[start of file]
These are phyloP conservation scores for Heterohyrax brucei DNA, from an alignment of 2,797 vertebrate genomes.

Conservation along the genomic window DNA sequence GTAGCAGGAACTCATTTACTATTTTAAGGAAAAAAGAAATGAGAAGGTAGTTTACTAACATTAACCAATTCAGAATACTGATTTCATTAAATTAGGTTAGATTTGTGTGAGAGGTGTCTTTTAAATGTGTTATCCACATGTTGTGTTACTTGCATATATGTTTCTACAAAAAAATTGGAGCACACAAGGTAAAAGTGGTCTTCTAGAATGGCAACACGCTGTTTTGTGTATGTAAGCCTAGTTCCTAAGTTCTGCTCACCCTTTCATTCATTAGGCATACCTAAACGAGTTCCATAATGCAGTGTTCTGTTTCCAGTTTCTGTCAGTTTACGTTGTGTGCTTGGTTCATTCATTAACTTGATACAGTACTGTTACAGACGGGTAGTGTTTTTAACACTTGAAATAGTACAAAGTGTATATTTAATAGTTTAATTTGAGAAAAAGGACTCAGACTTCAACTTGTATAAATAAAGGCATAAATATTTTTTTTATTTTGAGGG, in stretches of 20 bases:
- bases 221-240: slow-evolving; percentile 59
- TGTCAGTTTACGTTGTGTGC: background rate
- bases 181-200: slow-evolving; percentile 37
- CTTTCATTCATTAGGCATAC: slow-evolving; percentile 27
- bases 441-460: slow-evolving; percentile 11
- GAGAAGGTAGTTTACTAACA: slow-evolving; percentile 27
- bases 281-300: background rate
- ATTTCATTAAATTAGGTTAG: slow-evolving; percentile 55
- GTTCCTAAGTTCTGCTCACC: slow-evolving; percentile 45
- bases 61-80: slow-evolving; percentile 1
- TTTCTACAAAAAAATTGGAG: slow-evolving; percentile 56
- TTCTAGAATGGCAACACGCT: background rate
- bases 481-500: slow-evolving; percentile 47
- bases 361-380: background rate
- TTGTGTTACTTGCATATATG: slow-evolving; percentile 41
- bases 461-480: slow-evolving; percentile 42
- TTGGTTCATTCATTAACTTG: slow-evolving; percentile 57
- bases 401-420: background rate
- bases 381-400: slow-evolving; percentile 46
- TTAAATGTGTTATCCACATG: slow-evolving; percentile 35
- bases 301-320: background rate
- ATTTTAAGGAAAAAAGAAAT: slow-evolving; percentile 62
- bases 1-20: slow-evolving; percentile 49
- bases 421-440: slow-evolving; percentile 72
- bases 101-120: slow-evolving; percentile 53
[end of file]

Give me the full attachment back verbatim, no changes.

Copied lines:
These are phyloP conservation scores for Heterohyrax brucei DNA, from an alignment of 2,797 vertebrate genomes.

Conservation along the genomic window DNA sequence GTAGCAGGAACTCATTTACTATTTTAAGGAAAAAAGAAATGAGAAGGTAGTTTACTAACATTAACCAATTCAGAATACTGATTTCATTAAATTAGGTTAGATTTGTGTGAGAGGTGTCTTTTAAATGTGTTATCCACATGTTGTGTTACTTGCATATATGTTTCTACAAAAAAATTGGAGCACACAAGGTAAAAGTGGTCTTCTAGAATGGCAACACGCTGTTTTGTGTATGTAAGCCTAGTTCCTAAGTTCTGCTCACCCTTTCATTCATTAGGCATACCTAAACGAGTTCCATAATGCAGTGTTCTGTTTCCAGTTTCTGTCAGTTTACGTTGTGTGCTTGGTTCATTCATTAACTTGATACAGTACTGTTACAGACGGGTAGTGTTTTTAACACTTGAAATAGTACAAAGTGTATATTTAATAGTTTAATTTGAGAAAAAGGACTCAGACTTCAACTTGTATAAATAAAGGCATAAATATTTTTTTTATTTTGAGGG, in stretches of 20 bases:
- bases 221-240: slow-evolving; percentile 59
- TGTCAGTTTACGTTGTGTGC: background rate
- bases 181-200: slow-evolving; percentile 37
- CTTTCATTCATTAGGCATAC: slow-evolving; percentile 27
- bases 441-460: slow-evolving; percentile 11
- GAGAAGGTAGTTTACTAACA: slow-evolving; percentile 27
- bases 281-300: background rate
- ATTTCATTAAATTAGGTTAG: slow-evolving; percentile 55
- GTTCCTAAGTTCTGCTCACC: slow-evolving; percentile 45
- bases 61-80: slow-evolving; percentile 1
- TTTCTACAAAAAAATTGGAG: slow-evolving; percentile 56
- TTCTAGAATGGCAACACGCT: background rate
- bases 481-500: slow-evolving; percentile 47
- bases 361-380: background rate
- TTGTGTTACTTGCATATATG: slow-evolving; percentile 41
- bases 461-480: slow-evolving; percentile 42
- TTGGTTCATTCATTAACTTG: slow-evolving; percentile 57
- bases 401-420: background rate
- bases 381-400: slow-evolving; percentile 46
- TTAAATGTGTTATCCACATG: slow-evolving; percentile 35
- bases 301-320: background rate
- ATTTTAAGGAAAAAAGAAAT: slow-evolving; percentile 62
- bases 1-20: slow-evolving; percentile 49
- bases 421-440: slow-evolving; percentile 72
- bases 101-120: slow-evolving; percentile 53